Beyond that, could they look at the rules and regulations that are in place? A centralised system, meaning there is not a postcode lottery, is clearly important. Ensuring that adopted children and young people and their families can have access wherever they are in the country is vital. As we have seen in the report, almost everyone who has had access to the fund has said how beneficial it has been and how they have received support they would not otherwise have had. How much better would it be if decisions could be taken not simply on a year-by-year basis but according to clinical need? If clinicians believe that someone would benefit from therapy for 18 months, two years or three years, or at least beyond a year, surely that should be granted without people having to go back and fill in forms annually. Could that be considered?

It is clear from the report that social workers who are supposed to give advice and support families in completing forms are in some ways overburdened and, in some cases, feel that they do not have the relevant expertise and clinical knowledge to give the necessary advice. Could the Government consider giving additional support and training to social workers? Might they even put in additional funding support to ensure that the social worker’s job becomes easier? Might they also consider allowing voluntary adoption agencies to apply directly to the fund? All these things should be additional funding to support the administration. The funding should not simply be taken out of the ASF, reducing what is available to families, but rather a way of strengthening the fund and ensuring the great benefits that have already been brought about can continue.

I thank the APPG for all the work it has done and reiterate how important it is for the fund to continue and for the Government to ensure that families can be supported as far as possible. As the noble Lord, Lord Russell, said in his opening remarks, prevention is in many ways the most important thing. It is so much better to ensure that children and young people who have been taken out of traumatic conditions are enabled to come to terms with their past, engage with their present and live the best lives they can. We as a society owe it to them to enable them to do so fully and with our support.

My Lords, I pay tribute to the noble Lord, Lord Russell, not just for securing this debate three times but for his tireless efforts on behalf of children and families engaged in adoption and other forms of permanence. We are also indebted to all those who contributed to the APPG’s inquiry and to those who prepared the report that followed. It stands as an example of the very best work of which our all-party groups are capable.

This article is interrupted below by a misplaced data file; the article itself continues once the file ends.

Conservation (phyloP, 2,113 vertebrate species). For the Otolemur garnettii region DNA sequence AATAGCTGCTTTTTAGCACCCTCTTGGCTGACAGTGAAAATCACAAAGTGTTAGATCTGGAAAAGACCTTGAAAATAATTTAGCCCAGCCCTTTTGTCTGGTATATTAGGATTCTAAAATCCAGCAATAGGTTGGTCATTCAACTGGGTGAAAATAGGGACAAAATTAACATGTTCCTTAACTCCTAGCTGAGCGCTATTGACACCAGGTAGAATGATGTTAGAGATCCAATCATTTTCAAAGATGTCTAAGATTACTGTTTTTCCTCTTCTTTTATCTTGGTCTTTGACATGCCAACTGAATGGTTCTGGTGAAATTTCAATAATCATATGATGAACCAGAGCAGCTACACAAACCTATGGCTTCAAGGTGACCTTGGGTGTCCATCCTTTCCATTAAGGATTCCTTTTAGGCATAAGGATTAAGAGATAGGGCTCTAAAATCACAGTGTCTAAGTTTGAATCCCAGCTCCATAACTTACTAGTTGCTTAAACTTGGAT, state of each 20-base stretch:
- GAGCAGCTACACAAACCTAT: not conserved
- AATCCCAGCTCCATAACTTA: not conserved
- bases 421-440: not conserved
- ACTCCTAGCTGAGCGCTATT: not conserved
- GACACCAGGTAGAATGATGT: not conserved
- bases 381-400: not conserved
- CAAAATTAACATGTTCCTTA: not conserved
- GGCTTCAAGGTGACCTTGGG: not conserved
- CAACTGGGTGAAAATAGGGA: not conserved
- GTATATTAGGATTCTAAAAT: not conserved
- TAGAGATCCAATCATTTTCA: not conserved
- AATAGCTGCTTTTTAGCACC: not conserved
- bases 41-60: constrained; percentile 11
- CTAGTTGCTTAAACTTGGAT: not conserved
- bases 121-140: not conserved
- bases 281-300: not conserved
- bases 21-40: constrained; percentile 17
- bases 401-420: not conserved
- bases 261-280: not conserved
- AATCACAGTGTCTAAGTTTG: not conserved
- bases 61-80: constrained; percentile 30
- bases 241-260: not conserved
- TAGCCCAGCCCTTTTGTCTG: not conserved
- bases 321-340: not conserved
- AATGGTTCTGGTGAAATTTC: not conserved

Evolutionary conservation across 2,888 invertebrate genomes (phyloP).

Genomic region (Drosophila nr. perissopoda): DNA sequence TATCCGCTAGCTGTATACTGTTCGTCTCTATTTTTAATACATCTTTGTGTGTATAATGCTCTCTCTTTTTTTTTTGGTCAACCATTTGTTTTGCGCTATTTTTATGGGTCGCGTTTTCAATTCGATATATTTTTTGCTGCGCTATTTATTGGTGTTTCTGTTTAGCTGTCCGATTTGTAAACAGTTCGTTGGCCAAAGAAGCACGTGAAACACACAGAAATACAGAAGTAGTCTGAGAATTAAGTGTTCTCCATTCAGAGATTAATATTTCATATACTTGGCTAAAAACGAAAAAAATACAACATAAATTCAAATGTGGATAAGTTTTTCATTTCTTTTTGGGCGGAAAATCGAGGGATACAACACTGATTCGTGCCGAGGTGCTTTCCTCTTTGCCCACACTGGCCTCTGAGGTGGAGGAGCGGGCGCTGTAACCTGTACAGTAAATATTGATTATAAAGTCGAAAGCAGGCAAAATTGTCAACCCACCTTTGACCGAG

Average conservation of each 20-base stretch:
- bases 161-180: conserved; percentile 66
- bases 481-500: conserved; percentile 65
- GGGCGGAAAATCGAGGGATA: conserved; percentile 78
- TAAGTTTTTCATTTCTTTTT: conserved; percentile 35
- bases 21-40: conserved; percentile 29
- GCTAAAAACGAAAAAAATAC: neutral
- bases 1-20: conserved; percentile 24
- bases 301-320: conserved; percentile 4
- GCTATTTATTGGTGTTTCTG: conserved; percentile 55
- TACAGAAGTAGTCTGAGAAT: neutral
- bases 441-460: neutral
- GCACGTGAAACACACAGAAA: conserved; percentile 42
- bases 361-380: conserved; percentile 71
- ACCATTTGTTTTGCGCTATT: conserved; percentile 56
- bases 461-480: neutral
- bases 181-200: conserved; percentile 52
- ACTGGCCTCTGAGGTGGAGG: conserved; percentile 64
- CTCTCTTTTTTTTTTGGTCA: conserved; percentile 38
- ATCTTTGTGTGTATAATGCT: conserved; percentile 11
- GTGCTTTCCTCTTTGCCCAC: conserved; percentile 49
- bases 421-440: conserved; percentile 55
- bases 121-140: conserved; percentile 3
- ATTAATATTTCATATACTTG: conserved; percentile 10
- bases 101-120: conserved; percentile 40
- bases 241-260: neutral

We are now approaching the conclusion of the adoption support fund’s first five years. I use that terminology advisedly, because I believe it is simply inconceivable that the Government would, in 14 months’ time, when the current funding runs out, choose to bring it to an end. Such has been its impact on around 40,000 families with adopted children that denying them the vital therapeutic services that the fund enables would be an act of vandalism and an abdication of responsibility that I simply cannot imagine any Government contemplating, not even one as unpredictable as this.

Adoption plays a crucial role in providing support for some of our most vulnerable children, alongside special guardianship, foster care and residential care. It is much to be welcomed that special guardianship families were added to those able to access the fund. Those of us who have never had any direct experience of what it means either to be adopted or to adopt a child cannot readily appreciate the day-to-day existence of families who have taken on that onerous but important responsibility, so it is extremely valuable to have access to the adoption barometer, a comprehensive stocktake of the experiences of adoptive families in the UK during a single year undertaken by Adoption UK.